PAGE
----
Bacteria that make humans sick are constantly evolving to resist the antibiotics designed to fight them, and resistance to fungicides has been documented in microbes causing diseases in agricultural plants. Garbelotto and his team wanted to know if the widespread use of fungicides in in native and ornamental plant nurseries could also accelerate the development of fungicide-resistance in plant pathogens.
Their research was spurred in part by their discovery of a new strain of the Sudden Oak Death pathogen in Oregon forests that is highly tolerant of a fungicide commonly known as phosphite, one of the main weapons used against plant parasites in the wild because its application does not cause any known negative environmental side effects.
Together with a group of New Zealand researchers, they decided to study fungicide resistance of Phytophthora -- a genus of plant pathogens that can case lethal cankers and root rot -- to two important fungicides, including phosphite.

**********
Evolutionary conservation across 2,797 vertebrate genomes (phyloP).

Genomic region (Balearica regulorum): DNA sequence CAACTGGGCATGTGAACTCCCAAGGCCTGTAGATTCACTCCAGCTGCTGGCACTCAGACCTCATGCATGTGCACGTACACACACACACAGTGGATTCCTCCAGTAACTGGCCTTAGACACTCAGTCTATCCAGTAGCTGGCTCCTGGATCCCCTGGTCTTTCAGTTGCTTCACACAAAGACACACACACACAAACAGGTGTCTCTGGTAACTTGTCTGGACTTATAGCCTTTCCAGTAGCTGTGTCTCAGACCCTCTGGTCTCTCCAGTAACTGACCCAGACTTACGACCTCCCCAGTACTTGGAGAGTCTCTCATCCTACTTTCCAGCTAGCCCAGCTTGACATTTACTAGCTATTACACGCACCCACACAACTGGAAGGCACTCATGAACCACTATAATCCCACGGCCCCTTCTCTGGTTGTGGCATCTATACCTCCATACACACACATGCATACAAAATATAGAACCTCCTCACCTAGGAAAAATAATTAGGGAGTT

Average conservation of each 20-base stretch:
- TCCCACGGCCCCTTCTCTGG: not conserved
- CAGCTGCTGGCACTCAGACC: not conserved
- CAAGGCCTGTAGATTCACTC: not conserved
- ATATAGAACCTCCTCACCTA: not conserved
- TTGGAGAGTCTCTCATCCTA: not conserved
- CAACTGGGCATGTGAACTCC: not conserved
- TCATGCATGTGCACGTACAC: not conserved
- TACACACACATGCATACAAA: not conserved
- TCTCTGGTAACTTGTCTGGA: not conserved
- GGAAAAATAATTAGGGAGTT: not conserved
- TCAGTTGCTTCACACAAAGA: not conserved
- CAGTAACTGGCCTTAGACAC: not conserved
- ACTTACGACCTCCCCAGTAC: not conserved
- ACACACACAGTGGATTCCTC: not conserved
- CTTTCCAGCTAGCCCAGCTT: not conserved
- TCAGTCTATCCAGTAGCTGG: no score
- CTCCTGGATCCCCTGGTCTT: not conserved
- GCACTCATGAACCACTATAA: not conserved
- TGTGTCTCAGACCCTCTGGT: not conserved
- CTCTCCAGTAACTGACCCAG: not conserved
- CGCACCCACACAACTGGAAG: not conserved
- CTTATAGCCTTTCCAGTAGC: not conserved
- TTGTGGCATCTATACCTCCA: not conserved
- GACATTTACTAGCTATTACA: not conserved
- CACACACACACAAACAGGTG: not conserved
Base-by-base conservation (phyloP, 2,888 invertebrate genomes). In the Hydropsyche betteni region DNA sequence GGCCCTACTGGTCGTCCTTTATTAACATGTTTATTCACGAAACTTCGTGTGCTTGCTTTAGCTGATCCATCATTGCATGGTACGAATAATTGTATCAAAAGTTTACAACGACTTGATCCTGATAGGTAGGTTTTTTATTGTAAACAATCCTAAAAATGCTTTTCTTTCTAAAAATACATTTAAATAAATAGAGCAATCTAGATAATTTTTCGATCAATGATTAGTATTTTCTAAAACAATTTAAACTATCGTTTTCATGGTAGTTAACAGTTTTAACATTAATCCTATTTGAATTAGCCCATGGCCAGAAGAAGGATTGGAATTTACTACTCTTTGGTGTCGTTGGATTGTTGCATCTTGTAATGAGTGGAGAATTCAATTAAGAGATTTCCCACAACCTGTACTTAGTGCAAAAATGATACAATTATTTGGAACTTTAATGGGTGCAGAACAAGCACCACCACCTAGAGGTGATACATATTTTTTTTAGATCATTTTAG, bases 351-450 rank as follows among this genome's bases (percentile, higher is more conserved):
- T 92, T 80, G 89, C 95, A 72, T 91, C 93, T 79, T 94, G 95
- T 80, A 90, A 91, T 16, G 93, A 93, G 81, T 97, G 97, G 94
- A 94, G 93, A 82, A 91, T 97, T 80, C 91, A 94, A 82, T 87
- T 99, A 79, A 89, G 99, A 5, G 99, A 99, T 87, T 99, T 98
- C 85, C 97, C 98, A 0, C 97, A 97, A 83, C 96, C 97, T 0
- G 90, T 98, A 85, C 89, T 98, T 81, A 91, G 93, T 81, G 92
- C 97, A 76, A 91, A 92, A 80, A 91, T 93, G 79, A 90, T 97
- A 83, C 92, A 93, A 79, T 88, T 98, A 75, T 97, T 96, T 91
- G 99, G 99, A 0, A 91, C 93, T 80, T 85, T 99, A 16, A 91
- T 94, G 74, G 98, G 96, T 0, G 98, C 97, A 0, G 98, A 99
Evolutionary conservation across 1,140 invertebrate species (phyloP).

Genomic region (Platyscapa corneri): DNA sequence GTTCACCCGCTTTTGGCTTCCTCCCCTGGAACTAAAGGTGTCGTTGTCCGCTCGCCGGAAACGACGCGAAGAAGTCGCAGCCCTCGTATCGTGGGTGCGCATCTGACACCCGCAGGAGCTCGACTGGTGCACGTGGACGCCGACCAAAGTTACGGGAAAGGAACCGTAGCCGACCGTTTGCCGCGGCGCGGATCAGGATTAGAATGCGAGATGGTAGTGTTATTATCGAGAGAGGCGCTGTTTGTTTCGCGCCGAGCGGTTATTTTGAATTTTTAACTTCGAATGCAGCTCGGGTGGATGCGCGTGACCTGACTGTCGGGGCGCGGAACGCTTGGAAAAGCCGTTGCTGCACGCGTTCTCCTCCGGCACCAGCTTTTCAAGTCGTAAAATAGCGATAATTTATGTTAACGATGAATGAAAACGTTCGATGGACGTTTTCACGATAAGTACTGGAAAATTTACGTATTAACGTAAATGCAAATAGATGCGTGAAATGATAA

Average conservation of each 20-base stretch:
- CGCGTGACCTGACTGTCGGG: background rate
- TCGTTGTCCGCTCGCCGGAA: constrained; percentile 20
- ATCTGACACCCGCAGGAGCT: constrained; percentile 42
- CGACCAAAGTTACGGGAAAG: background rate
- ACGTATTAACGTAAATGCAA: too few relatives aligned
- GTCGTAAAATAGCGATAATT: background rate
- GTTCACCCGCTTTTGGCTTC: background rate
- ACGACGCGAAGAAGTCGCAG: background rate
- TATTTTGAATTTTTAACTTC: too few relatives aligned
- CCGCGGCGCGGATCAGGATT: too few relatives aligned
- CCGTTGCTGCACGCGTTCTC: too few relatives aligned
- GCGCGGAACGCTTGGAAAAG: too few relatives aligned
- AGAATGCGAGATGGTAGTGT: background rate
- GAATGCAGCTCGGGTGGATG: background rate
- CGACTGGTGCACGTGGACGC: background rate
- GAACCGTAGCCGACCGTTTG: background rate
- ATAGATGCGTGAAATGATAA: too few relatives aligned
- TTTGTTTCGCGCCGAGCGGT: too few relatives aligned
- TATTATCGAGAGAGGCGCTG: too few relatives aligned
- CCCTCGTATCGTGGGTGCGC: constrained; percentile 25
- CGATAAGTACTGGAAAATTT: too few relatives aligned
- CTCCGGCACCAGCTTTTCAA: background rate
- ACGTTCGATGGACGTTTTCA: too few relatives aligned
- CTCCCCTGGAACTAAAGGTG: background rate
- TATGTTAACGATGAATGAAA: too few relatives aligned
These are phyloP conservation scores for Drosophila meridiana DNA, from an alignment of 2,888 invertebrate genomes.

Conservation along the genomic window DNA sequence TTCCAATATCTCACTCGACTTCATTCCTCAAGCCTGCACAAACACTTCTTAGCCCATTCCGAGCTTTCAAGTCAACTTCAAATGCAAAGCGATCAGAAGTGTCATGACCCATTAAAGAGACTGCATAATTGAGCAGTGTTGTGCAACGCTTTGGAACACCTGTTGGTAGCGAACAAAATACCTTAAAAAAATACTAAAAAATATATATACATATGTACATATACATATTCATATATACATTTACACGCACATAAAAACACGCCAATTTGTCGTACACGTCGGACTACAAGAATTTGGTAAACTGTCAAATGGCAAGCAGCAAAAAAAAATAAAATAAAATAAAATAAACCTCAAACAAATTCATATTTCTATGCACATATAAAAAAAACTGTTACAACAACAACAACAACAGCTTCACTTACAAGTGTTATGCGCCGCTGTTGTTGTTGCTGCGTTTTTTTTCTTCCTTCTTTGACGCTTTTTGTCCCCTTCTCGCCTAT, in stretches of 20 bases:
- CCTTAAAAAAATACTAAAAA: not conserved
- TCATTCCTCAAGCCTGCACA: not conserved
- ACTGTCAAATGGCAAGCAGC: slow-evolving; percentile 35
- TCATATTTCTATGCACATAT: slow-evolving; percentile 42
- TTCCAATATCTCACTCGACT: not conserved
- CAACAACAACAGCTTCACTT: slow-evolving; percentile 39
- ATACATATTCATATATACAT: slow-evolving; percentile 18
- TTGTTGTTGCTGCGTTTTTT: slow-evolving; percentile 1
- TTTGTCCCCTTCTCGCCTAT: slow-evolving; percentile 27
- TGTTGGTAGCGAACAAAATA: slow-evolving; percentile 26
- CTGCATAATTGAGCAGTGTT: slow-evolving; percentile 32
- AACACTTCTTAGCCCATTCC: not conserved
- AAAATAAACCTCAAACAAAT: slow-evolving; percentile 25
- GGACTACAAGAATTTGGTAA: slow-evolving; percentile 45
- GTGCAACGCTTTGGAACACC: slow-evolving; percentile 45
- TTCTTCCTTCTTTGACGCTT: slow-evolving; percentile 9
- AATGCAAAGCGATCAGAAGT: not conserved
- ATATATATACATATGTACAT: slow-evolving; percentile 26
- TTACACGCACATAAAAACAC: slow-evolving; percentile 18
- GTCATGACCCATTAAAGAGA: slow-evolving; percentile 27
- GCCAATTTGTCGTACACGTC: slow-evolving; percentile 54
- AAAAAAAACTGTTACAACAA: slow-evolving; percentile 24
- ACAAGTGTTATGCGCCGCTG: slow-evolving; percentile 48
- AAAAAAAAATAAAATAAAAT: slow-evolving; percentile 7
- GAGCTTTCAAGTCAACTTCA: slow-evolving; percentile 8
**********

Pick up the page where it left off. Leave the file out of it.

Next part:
The researchers gathered numerous samples of Phytophthora from 11 species present both in forests and plant nurseries. They then tested the sensitivity to phosphite of multiple individuals per species.
While most of the species tested were overall still sensitive to phosphite, strains of four species were able to resist the effects of the chemical, the researchers report in PLOS ONE. These include Phytophthora ramorum, the parasite behind Sudden Oak Death in North America and Sudden Larch Death in Europe, and Phytophthora crassamura, a species first discovered recently by the same UC Berkeley researchers in native plant nurseries and restoration sites in California.
Some strains within each of these four species, although genetically almost identical to strains still susceptible to phosphite, were resistant to it. The presence of chemical tolerance or chemical sensitivity when comparing nearly genetically identical strains suggests that the development of resistance occurred relatively recently, perhaps in response to the widespread use of phosphites in native and ornamental nurseries, Garbelotto said.
"These pathogens can be literally flooded with these chemicals in plant production facilities, and at the beginning of the study, we hypothesized that in such predicaments these pathogens would be forced to evolve resistance" Garbelotto said. "Indeed, our hypothesis was correct, and we found that some of them evolved the ability to tolerate exposure to phosphite."
While phosphite can still help to spur a plant's immune system, this may not be enough to quell the spread of the disease, Garbelotto said.